There seem to be a fair number of these. In a recent issue of Poets and Writers (July/August), there are ads for a number of schools including some low-residency programs. Fairleigh Dickinson University which boasts some interesting visitng writers. The Rainier Writing Workshop has a lists of prizes and big publications that their graduates have had such as the Atlantic Monthly, Paris Review, Georgia Review, and Gettysburg Review. Warren Wilson has an ad for an anthology of essays on craft by their faculty. Converse College says it has an award winning faculty and of more interest to me, workshops with NY agents and editors. University of Nebraska’s program leads its ad with the idea of a strong community of writers. Antioch University’s low-residency MFA now has a specialization in young adult literature. Goddard College boasts that it was the first low residency program and is still the best. Bennington Writing Seminars says it has partial scholarships and has been named one of the top three low-residency programs by Poets & Writers. Spalding’s MFA program has a brief-residency instead of low-residency which translates into a 10-day residency at the beginning of each semester in Louisville or abroad. Pacific MFA has Bonnie Jo Campbell, National Book Award finalist, on their faculty. Vermont College of Fine Arts, New England College, University of Southern Maine, Oklahoma City University, and University of California, Riverside also have ads in this issue.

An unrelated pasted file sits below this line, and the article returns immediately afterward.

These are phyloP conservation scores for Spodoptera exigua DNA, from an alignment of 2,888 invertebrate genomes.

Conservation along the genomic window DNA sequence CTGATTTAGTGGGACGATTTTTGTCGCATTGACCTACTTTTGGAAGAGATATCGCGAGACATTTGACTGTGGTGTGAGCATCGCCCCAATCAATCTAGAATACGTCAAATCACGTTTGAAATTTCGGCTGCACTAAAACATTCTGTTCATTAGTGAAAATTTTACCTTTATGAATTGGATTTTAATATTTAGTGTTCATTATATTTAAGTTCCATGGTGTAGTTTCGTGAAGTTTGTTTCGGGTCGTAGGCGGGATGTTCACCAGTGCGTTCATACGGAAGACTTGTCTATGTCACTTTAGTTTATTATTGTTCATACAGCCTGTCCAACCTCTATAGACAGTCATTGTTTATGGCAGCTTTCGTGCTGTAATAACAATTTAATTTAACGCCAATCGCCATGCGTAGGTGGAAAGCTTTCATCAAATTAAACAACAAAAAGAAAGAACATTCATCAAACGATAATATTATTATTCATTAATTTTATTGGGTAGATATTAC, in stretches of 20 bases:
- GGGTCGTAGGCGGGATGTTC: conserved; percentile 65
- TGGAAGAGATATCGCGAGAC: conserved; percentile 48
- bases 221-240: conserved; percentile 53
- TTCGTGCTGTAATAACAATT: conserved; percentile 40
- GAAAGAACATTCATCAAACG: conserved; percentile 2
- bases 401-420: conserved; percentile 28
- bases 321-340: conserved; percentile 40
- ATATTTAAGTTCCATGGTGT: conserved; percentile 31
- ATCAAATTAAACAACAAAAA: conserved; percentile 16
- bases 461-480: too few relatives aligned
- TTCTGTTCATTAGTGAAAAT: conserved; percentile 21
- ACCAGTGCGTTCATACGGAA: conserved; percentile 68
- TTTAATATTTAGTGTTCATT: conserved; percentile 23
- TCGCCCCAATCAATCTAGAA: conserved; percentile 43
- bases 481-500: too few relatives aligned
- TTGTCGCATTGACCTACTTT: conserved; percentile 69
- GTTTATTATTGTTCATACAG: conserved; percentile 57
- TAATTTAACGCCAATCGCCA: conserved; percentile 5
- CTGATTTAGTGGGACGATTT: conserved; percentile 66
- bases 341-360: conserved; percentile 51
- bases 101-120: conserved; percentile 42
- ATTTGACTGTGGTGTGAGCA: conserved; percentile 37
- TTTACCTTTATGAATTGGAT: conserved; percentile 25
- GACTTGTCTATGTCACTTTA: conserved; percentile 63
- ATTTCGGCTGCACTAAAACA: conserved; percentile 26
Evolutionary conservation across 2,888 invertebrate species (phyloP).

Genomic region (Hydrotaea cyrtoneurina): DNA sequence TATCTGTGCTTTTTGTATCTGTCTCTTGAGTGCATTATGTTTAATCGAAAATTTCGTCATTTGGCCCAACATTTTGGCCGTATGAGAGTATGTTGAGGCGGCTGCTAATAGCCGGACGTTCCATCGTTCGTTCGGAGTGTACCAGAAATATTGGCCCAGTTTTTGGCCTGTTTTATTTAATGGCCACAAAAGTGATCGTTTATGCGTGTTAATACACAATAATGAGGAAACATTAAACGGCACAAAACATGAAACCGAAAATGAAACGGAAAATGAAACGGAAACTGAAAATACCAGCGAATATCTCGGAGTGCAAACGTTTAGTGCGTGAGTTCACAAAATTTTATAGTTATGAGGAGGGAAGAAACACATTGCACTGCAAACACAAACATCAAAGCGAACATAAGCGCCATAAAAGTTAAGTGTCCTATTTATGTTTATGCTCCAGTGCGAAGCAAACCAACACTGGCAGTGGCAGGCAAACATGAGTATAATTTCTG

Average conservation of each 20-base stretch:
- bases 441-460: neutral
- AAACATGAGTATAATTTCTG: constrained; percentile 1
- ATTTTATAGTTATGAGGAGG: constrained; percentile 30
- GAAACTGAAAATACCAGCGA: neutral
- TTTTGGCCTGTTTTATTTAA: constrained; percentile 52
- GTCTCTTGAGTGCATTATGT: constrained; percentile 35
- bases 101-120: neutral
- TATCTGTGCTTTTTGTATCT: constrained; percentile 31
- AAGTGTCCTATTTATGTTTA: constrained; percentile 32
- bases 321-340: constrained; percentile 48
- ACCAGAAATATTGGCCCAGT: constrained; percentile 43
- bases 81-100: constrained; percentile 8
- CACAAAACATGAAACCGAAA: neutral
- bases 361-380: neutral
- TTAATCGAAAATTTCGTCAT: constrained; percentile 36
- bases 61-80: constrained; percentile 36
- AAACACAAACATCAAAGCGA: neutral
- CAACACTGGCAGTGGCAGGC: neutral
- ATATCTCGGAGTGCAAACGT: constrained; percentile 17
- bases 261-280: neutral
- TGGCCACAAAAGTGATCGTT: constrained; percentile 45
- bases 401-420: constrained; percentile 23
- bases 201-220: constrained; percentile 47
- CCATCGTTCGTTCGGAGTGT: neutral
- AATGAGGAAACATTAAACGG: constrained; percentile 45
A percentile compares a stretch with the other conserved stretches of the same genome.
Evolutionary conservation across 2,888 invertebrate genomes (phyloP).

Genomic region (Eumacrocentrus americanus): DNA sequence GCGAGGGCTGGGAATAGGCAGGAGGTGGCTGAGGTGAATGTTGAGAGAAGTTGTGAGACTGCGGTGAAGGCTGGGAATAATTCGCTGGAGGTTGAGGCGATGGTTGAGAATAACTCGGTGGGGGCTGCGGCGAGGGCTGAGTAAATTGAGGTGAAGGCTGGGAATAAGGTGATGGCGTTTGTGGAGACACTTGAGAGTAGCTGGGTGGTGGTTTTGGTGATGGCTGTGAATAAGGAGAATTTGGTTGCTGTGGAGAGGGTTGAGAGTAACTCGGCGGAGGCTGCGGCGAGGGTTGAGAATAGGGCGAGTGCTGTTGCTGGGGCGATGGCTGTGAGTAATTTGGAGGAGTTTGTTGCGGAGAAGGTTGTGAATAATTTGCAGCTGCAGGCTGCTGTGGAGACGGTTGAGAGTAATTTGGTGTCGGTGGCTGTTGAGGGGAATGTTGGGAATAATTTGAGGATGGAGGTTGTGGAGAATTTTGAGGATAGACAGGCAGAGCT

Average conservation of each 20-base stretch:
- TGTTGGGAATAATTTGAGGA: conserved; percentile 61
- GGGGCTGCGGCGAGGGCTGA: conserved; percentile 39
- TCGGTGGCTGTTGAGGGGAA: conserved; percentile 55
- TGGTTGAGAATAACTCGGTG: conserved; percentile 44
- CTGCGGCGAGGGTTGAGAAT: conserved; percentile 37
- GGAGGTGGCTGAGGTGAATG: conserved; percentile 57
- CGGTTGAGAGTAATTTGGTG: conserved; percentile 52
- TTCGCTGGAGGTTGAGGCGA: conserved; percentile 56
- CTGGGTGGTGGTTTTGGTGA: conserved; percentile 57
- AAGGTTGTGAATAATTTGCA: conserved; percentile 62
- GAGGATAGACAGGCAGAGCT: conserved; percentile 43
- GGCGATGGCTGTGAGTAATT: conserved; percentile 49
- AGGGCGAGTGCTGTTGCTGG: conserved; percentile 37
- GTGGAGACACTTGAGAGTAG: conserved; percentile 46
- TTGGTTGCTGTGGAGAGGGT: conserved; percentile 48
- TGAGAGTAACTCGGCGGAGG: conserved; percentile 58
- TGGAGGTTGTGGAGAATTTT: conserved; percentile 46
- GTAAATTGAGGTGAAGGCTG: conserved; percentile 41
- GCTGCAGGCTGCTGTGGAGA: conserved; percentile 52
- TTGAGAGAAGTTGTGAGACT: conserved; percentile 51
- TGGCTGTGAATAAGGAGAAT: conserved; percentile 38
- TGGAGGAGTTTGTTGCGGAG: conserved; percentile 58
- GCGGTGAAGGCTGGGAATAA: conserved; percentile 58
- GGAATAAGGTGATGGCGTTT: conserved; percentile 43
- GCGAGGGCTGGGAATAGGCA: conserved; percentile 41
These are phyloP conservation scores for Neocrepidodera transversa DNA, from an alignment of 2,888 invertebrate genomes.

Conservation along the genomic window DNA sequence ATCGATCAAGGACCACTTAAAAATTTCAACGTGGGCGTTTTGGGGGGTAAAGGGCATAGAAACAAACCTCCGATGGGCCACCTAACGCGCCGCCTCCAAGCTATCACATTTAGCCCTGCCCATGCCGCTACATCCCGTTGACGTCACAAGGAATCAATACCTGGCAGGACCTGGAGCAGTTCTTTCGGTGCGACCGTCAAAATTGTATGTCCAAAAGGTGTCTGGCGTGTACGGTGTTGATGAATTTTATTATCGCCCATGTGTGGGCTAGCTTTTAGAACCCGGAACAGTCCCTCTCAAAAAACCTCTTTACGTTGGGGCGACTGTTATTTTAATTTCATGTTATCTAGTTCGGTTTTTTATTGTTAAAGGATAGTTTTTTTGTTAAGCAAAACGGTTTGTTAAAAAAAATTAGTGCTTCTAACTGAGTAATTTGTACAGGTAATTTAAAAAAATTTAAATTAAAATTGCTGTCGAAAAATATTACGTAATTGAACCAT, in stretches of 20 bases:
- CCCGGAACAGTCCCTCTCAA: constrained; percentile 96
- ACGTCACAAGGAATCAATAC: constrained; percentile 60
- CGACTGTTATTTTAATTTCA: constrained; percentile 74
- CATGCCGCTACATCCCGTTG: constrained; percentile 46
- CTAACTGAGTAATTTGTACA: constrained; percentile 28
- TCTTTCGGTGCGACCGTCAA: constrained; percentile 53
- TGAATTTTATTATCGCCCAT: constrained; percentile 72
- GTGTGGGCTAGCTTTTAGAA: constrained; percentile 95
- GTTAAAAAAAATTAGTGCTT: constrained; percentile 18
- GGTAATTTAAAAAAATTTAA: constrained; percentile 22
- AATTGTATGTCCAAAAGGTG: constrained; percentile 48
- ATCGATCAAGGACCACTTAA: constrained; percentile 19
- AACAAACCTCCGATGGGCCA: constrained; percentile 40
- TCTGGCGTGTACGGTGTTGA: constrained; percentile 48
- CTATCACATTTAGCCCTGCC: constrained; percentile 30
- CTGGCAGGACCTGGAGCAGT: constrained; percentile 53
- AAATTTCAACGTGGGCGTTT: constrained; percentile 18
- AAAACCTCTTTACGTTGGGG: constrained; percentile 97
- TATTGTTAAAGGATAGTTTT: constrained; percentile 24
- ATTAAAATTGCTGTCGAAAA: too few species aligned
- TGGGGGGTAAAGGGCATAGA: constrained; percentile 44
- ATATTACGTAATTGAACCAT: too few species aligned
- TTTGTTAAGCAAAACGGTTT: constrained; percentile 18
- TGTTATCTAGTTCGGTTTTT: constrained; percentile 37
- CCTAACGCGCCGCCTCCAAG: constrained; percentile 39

Low-residency programs seem to be growing and if you like to travel or take classes on-line, these programs might be an option. Mary